precisely same sense that the cross is a Nazi symbol.  The German  
          National Socialist Party used an equal-armed cross with four flags  
          attached to it as their emblem.  (Yes, I know - that's a swastika.   
          Well, before the Nazis made the word common knowledge, people just  
          called  it  a  "bent cross" - it's an old heraldic symbol,  and it  
          means the same thing that a normal cross does).  That doesn't make  
          the Nazis good Christians, and it doesn't  make  Christians  into  
          Nazis.  In the same sense, Satanists (and some rock groups) use a  
          type  of pentacle as their emblem.   That doesn't make them Neopagans,
          nor   does   it  mean   that   Neopagans   are  Satanists   (or   even
          Q:   Are Neopagans opposed to Christianity? 
          A:   Some Neopagans are ex-Christians, and I'm not going to deny  
          that some of them have a grudge against the Church because of what  
          they perceived as attempts to control their minds.  Further,  many  
          Neopagans are suspicious of the Church, because it was in the name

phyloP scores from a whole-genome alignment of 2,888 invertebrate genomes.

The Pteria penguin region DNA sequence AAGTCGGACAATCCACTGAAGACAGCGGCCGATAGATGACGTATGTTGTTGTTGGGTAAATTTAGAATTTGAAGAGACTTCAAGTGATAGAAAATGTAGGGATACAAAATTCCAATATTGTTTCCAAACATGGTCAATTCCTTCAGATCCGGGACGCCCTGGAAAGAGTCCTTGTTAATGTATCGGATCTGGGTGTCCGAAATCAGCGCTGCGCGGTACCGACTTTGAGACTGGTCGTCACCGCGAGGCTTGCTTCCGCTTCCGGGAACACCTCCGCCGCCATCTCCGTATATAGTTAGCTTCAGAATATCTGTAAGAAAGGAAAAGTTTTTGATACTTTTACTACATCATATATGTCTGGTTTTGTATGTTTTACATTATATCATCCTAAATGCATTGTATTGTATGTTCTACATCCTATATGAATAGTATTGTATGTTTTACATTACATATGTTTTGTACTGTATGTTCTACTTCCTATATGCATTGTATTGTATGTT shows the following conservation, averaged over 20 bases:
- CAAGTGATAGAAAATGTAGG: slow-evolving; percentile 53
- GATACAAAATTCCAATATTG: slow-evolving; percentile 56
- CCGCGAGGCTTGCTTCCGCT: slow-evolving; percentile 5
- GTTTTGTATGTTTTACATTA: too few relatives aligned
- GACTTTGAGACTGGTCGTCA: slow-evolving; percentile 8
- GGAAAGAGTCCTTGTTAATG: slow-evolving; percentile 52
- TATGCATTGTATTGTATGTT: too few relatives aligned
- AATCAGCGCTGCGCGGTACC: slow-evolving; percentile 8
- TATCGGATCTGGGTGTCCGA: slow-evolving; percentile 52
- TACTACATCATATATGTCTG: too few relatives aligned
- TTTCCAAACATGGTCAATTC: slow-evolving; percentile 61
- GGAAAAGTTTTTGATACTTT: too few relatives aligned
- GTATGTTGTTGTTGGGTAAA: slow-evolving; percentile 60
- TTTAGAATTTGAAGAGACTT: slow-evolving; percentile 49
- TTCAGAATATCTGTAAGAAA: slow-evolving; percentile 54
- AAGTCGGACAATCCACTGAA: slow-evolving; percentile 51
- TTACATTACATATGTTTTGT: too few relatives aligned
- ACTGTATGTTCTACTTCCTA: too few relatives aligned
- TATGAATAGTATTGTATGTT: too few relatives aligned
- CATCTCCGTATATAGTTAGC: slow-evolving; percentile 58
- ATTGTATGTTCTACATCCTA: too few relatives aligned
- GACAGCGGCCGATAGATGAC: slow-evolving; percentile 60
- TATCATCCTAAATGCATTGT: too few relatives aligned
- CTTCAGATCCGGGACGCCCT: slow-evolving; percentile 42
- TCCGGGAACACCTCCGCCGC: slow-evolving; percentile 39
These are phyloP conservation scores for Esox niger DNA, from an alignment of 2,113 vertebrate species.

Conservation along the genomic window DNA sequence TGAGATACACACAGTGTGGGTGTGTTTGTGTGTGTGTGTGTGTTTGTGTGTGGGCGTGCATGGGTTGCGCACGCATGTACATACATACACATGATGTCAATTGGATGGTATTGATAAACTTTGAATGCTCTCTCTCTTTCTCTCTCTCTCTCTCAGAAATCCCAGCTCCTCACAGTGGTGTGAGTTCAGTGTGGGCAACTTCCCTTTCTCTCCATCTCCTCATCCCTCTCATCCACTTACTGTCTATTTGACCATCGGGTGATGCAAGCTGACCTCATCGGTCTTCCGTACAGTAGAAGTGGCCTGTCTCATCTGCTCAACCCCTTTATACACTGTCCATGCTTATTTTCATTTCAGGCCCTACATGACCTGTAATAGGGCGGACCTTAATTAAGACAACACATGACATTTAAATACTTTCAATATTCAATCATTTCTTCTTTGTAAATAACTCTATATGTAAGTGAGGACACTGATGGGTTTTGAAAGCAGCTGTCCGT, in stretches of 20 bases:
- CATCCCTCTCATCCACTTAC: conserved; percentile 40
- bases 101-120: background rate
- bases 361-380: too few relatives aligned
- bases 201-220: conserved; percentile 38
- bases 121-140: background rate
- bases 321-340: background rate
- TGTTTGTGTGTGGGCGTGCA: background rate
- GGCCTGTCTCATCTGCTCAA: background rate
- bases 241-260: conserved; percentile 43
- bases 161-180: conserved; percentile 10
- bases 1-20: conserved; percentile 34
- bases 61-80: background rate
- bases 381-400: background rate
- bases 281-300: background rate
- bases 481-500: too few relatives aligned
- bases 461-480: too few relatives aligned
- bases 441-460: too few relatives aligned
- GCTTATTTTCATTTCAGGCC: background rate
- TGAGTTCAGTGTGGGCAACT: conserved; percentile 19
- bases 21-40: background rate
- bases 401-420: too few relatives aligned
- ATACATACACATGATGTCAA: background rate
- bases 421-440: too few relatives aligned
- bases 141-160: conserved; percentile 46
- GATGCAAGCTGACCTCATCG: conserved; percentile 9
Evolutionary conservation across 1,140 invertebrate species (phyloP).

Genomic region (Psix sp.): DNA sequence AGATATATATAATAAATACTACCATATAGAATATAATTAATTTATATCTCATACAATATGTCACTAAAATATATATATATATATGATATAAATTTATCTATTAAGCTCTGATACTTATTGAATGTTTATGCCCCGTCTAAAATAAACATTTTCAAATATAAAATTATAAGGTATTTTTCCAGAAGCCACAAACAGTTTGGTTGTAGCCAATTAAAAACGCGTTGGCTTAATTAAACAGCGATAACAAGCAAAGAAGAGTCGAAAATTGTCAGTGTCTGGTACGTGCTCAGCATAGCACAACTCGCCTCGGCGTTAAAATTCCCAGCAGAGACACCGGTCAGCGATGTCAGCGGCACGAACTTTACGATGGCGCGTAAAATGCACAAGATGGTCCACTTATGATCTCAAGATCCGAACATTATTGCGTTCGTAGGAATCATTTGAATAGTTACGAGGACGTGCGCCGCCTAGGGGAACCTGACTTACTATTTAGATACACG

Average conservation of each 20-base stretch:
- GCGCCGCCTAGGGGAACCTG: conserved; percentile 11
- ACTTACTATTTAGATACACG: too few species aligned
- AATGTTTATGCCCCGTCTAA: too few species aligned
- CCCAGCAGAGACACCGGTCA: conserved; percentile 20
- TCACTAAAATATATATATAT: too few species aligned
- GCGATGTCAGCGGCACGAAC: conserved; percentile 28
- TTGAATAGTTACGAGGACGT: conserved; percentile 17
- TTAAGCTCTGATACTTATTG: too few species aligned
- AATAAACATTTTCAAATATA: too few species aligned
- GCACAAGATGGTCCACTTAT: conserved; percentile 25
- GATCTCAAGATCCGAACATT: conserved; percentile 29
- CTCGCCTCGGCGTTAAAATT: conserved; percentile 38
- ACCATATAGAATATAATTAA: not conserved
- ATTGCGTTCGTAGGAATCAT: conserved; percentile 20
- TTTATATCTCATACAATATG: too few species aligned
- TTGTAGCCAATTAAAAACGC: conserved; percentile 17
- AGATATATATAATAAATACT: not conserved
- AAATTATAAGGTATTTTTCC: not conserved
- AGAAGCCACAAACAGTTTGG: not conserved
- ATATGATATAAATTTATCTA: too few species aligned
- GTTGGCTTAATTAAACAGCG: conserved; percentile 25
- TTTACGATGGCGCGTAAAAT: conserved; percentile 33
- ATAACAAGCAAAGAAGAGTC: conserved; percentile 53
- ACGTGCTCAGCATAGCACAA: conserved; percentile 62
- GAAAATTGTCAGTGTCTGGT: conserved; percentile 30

of Jesus Christ that nine million of our kind were murdered.   
          Neopagans are opposed to anyone who uses force to control the  
          minds of others.  Does that include you?  If not,  then  it  means  
          that Neopagans as  such are not opposed to  you.  Do you work  for the
          benefit of mankind, are you  respectful to the  Earth?  Then  it makes
          us allies,  whether or not either of us wants to admit it.   
                                    - - - - - - - - - - 
                    There  are manyother misconceptions in the popularmind about
          the Neopagan religion.  Unless  you've   studied  it,  read  about  it
          from sympathetic sources,  then you really  don't know anything  about
          Neopagan history,  beliefs, practices, customs, art, science, culture,
          or  magic.  But it would take several entire books to teach you, and I
          already  fear  that I  will  be accused  of  trying to  win   converts
          (despite   what I've said  above).  If you  are curious and willing to
          learn,  try some of the following books:  
                            Margot Adler, _Drawing Down the Moon_ 
                                 Starhawk, _The Spiral Dance_ 
                                P.E.I. Bonewits, _Real Magic_ 
                              Stewart Farrar, _What Witches Do_. 

                         Last amended June 11, 1989  --  Page NEXTRECORD